Sunday, April 08, 2007

Sacrifice

This long weekend is a very powerful time in many ways.....Easter, the 90th anniversary of Vimy, 6 Canadian soldiers killed today while on duty in Afghanistan. A tip of the hat and a warm and heart-felt thanks to all our young men and women serving in uniform. Perhaps if I can fumble through a couple examples, I may be able to give some expression to the debt of gratitude I feel toward the Canadian soldier.

While taking my history degree in Windsor, a professor tasked us with writing a paper on watershed battles in Canada's past. As a result, I found myself in the living room of a Mr. Johnston in Windsor, Ontario. Mr. Johnston was in his early 80s at the time, a veteran of Dieppe as well as the the Italian and European campaigns. Incredibly, this man had been wounded 4 times over the course of his service, yet refused to see himself sent back to Canada. I spent the entire afternoon speaking with the man, enthralled by his many stories. My 18 months of service in a Windsor reserve regiment paled in comparison with what he had to tell me, and there was much to tell. He displayed a dedication and spirit of selflessness so lacking in my own generation. I'm not sure how long I remained in that small living room, but I do know that after my conversation with him I was a changed man.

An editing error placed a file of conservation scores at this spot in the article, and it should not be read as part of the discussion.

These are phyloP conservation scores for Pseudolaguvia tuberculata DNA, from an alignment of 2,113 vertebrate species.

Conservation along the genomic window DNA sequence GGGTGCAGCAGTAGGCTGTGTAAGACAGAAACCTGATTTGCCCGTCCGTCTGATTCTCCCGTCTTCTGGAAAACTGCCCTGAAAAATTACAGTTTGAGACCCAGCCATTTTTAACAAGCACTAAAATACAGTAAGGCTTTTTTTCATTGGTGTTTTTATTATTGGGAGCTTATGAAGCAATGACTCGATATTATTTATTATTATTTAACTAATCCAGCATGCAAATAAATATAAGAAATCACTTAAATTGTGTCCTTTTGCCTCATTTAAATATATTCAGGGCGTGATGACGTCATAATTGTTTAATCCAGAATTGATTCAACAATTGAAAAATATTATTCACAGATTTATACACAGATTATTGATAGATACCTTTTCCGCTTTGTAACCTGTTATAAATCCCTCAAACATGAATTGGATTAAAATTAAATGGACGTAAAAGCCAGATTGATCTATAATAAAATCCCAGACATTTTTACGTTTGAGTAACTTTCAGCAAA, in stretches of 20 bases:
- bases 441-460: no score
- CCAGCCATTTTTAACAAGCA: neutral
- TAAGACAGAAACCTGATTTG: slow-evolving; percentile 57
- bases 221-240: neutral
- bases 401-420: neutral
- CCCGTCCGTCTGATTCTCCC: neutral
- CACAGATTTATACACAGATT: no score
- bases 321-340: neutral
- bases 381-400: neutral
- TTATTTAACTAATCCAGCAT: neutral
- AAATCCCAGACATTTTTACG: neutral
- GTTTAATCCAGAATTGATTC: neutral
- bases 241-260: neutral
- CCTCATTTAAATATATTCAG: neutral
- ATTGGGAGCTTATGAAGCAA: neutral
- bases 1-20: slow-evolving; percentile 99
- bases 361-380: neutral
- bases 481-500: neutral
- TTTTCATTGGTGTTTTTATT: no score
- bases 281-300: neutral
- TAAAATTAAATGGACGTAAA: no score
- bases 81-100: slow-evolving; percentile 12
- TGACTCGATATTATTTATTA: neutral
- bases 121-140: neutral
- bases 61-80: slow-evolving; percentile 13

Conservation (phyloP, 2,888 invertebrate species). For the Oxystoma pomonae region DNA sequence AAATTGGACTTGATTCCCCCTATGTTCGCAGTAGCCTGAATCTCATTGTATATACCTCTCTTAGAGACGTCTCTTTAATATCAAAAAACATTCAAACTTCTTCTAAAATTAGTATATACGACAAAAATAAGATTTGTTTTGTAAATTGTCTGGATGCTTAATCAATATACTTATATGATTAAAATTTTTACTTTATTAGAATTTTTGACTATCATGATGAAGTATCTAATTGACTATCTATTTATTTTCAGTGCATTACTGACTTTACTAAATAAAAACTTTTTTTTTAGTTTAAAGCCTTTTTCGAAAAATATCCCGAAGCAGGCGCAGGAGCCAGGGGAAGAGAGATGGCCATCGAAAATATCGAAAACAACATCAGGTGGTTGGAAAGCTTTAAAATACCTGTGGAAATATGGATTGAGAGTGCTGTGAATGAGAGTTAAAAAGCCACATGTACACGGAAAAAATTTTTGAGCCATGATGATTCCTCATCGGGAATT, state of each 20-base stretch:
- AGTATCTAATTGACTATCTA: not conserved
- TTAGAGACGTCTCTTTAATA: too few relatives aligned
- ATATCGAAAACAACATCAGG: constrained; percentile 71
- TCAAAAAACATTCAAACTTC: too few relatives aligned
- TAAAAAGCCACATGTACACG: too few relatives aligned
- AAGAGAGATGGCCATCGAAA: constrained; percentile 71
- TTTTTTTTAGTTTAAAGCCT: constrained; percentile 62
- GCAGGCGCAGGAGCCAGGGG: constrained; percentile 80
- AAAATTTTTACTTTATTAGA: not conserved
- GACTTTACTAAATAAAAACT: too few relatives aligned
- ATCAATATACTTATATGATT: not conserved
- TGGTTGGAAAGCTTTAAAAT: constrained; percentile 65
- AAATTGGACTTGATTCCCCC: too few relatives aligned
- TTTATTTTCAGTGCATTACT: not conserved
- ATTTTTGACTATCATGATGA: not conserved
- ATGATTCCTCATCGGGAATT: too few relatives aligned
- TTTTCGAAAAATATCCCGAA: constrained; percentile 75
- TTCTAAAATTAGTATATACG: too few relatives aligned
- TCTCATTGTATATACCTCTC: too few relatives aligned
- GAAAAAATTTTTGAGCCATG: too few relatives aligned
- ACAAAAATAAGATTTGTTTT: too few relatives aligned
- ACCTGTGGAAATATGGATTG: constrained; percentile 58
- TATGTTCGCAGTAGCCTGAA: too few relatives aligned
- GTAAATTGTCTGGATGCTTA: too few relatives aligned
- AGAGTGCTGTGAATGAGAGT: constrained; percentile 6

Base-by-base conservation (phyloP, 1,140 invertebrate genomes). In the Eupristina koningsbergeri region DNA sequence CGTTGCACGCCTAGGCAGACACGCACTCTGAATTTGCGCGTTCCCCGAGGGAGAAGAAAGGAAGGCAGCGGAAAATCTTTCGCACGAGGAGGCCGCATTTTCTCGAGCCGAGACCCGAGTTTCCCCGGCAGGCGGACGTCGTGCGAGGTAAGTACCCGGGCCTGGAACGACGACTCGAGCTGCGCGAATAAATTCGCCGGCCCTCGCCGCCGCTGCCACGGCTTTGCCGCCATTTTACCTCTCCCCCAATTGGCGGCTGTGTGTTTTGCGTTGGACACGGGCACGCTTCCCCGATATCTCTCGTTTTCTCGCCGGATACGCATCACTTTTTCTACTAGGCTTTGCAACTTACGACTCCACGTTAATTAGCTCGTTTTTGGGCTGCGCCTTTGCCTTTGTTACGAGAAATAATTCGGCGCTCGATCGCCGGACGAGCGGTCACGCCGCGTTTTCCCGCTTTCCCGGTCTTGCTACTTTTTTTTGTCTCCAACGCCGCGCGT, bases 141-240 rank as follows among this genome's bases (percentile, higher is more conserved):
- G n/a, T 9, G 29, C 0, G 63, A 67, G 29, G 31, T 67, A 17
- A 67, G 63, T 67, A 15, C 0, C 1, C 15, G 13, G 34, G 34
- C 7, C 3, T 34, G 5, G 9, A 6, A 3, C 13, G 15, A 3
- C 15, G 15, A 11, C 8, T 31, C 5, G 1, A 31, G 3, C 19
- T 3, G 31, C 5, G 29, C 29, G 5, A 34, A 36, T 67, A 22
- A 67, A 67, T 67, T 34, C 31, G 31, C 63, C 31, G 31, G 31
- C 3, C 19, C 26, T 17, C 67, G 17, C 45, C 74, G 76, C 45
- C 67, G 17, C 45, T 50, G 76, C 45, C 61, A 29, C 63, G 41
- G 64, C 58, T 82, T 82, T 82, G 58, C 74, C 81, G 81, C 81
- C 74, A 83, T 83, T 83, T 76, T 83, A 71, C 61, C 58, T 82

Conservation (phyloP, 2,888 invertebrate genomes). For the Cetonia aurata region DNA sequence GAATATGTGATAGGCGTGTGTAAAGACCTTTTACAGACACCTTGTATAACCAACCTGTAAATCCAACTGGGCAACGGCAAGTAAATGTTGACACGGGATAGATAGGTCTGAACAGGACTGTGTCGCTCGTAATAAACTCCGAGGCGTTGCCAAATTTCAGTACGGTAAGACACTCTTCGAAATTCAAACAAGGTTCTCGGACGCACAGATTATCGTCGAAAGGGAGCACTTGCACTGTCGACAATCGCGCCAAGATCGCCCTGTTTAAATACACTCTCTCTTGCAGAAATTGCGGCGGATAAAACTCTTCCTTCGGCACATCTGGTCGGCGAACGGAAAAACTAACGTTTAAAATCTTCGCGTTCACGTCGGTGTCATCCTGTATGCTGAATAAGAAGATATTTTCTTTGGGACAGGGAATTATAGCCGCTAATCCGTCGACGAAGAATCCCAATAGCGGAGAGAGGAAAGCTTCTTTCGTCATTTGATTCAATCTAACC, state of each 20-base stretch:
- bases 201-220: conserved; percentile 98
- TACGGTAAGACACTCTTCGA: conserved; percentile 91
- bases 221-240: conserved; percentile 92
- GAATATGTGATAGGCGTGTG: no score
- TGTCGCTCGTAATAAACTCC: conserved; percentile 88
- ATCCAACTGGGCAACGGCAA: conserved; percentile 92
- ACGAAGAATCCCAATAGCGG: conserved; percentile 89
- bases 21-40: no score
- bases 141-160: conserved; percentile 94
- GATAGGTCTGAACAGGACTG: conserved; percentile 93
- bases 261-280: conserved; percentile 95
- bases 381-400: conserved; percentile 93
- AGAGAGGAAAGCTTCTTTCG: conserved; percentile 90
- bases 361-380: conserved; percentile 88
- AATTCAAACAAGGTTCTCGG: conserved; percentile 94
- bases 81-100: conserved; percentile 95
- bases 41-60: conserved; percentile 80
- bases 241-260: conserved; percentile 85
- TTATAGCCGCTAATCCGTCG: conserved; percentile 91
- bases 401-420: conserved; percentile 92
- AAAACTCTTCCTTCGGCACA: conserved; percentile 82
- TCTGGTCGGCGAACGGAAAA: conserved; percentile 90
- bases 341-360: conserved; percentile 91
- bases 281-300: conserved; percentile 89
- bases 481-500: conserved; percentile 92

In my research specific to Vimy I also came across the name of a man from my home town who had fought there. James Robert Lowery was born in Campbellford, Ontario in 1884. He studied at Queen's and the University of Alberta and then became a member in the Alberta Legislature. He was called into service during the Great War. Serving as a Major with the First Canadian Mounted Regiment, he was wounded at Vimy Ridge on April 9, 1917. Major Lowery survived the war and died in 1956.

How can we really thank these people, who left there busy lives and went off to take up arms in a foreign land? I'm not really sure what I can say other than to give the last word to Mr. Lowery, hometown lad and hero:

"The greatness of Canada will not depend upon the number of her people, upon the quality of No. 1 Hard Wheat, or the fine Shorthorn cattle she raises, her greatness in the future will consist in the character of her people."

Character as displayed by people like Mr. Johnston, James Lowery and all who wear this country's uniform.

1 comments:

jennifer said...

Touching. Well said.